Skip to main content


A place is a property indicating a physical location associated with an event, and generally provided with a postal address and capable of receiving geographic coordinates (latitude and longitude).

In the Gedcom standard, a place is defined by the PLAC tag.

Place jurisdictions

The value of a place is presented as address elements separated by commas, such as a postal address.

Example (tag and value):

These elements of the place are called jurisdictions. A jurisdiction, also called a place criteria, is therefore a constitutive element of a place: the city, the postal code, the region, the country, etc.

In the example above, the jurisdictions are: neighborhood, postal code, city, county, state, region, country.

In the Gedcom standard, the different jurisdictions of a place are organized from left to right, separated by commas, and in increasing order of administrative importance.

The following example, which indicates the jurisdictions in random order, would not be compliant with the Gedcom standard.

The Gedcom standard allows you to define your own jurisdictions. We can indeed define the parish or neighbourhood level for example, or have two codes within the city: the ZIP or Postal code and the Census units.

How to use the comma

In the Gedcom standard, the comma is the separating element making it possible to distinguish the different jurisdictions of a place.

If one of the jurisdictions of a place is unknown, an empty space will be left to materialize this jurisdiction.

For example, in the absence of neighbourhood and ZIP code, the place of Boston mentioned above would take the following form:

The initial two successive commas indicate the locations of the two unspecified jurisdictions (neighbourhood and ZIP code).

For a good understanding when reading a place, it is therefore essential to respect the location of the commas, and obviously not to use a comma within a jurisdiction.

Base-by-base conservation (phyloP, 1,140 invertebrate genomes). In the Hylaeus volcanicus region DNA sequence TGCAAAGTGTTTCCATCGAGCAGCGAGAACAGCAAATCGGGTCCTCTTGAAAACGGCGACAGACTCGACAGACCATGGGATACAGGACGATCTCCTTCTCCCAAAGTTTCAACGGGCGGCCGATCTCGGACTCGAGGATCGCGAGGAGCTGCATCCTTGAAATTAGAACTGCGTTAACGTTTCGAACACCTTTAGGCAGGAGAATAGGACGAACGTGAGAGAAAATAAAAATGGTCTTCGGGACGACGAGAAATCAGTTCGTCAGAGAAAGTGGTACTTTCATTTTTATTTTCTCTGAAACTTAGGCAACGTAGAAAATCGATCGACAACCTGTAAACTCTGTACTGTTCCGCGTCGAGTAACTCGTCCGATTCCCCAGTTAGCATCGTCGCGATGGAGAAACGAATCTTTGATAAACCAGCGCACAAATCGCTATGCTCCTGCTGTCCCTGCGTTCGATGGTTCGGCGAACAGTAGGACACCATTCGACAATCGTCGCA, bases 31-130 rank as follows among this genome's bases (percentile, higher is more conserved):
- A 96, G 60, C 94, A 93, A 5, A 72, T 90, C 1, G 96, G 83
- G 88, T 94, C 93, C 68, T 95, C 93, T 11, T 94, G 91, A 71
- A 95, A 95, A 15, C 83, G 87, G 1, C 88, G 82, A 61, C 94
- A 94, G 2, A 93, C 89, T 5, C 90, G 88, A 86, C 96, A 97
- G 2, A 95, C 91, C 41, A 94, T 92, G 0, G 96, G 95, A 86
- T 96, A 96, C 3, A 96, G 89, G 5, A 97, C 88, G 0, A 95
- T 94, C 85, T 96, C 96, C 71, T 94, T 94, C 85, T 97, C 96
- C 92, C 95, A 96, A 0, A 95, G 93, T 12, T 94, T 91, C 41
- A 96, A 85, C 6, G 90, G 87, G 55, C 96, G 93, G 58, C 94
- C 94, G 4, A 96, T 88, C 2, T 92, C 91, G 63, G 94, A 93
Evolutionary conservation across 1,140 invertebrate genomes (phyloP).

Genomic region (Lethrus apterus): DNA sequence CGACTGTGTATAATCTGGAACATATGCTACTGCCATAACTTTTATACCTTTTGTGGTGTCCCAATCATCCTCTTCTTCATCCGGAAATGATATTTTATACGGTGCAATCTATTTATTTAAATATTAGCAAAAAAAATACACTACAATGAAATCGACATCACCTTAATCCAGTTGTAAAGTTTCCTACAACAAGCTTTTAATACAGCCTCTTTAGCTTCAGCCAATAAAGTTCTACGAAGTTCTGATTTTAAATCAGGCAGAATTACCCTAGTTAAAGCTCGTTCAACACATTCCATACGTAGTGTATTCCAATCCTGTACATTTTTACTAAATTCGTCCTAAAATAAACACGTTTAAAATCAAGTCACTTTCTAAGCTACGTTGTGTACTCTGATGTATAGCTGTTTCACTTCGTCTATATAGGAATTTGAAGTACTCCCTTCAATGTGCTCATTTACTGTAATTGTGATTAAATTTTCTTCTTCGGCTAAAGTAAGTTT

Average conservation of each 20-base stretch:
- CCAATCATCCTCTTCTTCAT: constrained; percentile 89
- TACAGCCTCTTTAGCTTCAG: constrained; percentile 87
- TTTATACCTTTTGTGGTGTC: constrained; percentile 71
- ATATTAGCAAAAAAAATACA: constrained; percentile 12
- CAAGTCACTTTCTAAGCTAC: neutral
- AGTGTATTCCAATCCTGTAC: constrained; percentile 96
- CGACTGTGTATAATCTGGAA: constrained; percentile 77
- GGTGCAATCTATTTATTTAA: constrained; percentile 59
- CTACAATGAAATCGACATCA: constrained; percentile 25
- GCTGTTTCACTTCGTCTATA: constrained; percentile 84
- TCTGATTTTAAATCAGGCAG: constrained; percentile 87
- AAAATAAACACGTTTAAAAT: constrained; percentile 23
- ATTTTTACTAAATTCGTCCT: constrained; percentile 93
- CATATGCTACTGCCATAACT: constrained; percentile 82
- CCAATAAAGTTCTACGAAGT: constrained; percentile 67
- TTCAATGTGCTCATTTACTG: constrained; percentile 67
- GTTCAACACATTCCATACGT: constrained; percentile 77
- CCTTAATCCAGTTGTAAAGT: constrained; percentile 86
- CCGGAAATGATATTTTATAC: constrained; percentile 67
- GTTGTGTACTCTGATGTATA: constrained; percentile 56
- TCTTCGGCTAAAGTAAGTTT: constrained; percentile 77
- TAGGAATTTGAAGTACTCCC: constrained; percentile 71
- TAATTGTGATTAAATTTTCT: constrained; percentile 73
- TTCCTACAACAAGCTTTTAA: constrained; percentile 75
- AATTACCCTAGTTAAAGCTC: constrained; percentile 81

Please note that the Gedcom file does not accept any blanks on either side of these commas.

  • For example, the city of New York keeps its white space between New and York, but no other space character can be added before of after the name.
  • To facilitate reading, the various views of Ancestris (in particular the editors) can display spaces after the commas. These spaces are not saved in the Gedcom file.

Place formatting

All places of the same genealogy must be described according to the same jurisdictions and in the same order.

This is the place format of the Gedcom file.

This format is indicated inside the Gedcom file, for all places in the genealogy, in the header of the Gedcom file.

These are the following lines of the header (HEAD) of the Gedcom file that will indicate this correspondence

This format is optional in the header but in terms of consistency and data quality we strongly recommend using it.

For a genealogy covering several countries, you therefore need a generic format that is extensive enough to allow the places of all the countries considered to be referenced under the same format.

Changing place formatting

The Modification of place criteria window allows to add or remove a type of jurisdiction in the format of the location, and also to modify the order of the different types of jurisdictions, for all locations and all the entities of the genealogy file. This window is accessible from the File / Properties menu.

Changing the format of places is also possible from the Gedcom editor: right-click on a PLAC line, then Context menu, then Set places criteria menu item.

To enter a location, you must rank the different jurisdictions in ascending order of importance, separating each level with a comma.

If a jurisdiction is not entered, the comma must be kept.

Entering a place


If in the Preferences you have chosen the presentation Split jurisdictions to edit in Gedcom editor, you do not have to worry about the explanations which follow, you will enter the jurisdictions separately, that is to say, level by level .

Otherwise, you must enter your locations globally, that is, as a serie of jurisdictions separated by commas.

For example, if the format is neighbourhood, postal code, city, county, state, region, country, for an event located at Hyde Park in Boston, ZIP Code 02136, state of Massachusetts, in the USA, you should enter:

  • Nothing should follow the country name.
  • If a jurisdiction is unknown, a comma is repeated, even if it stands at the beginning of a line.
  • If only Boston is known, in the USA, then we would write:

The principle is easy:

  • From the smallest to the largest jurisdictions
  • All jurisdictions are separated by a comma, even if left empty

Auto-completion of place jurisdictions

While entering a place name, a drop-down menu will open offering you already known places with the same string of characters inside the name. Just click the suggested line and press OK to select.

If you have chosen to display separate jurisdictions in the Preferences, this feature also exists, but line by line.

Change all places in one single change

If you notice that from the beginning, you made a typing error on a place, or if the same place was registered in different ways, you may want to make a change of all the erroneous places in one single change without having to go back in each of them to correct them.

This can be done using the Gedcom editor, or using the List of places or the Table of places.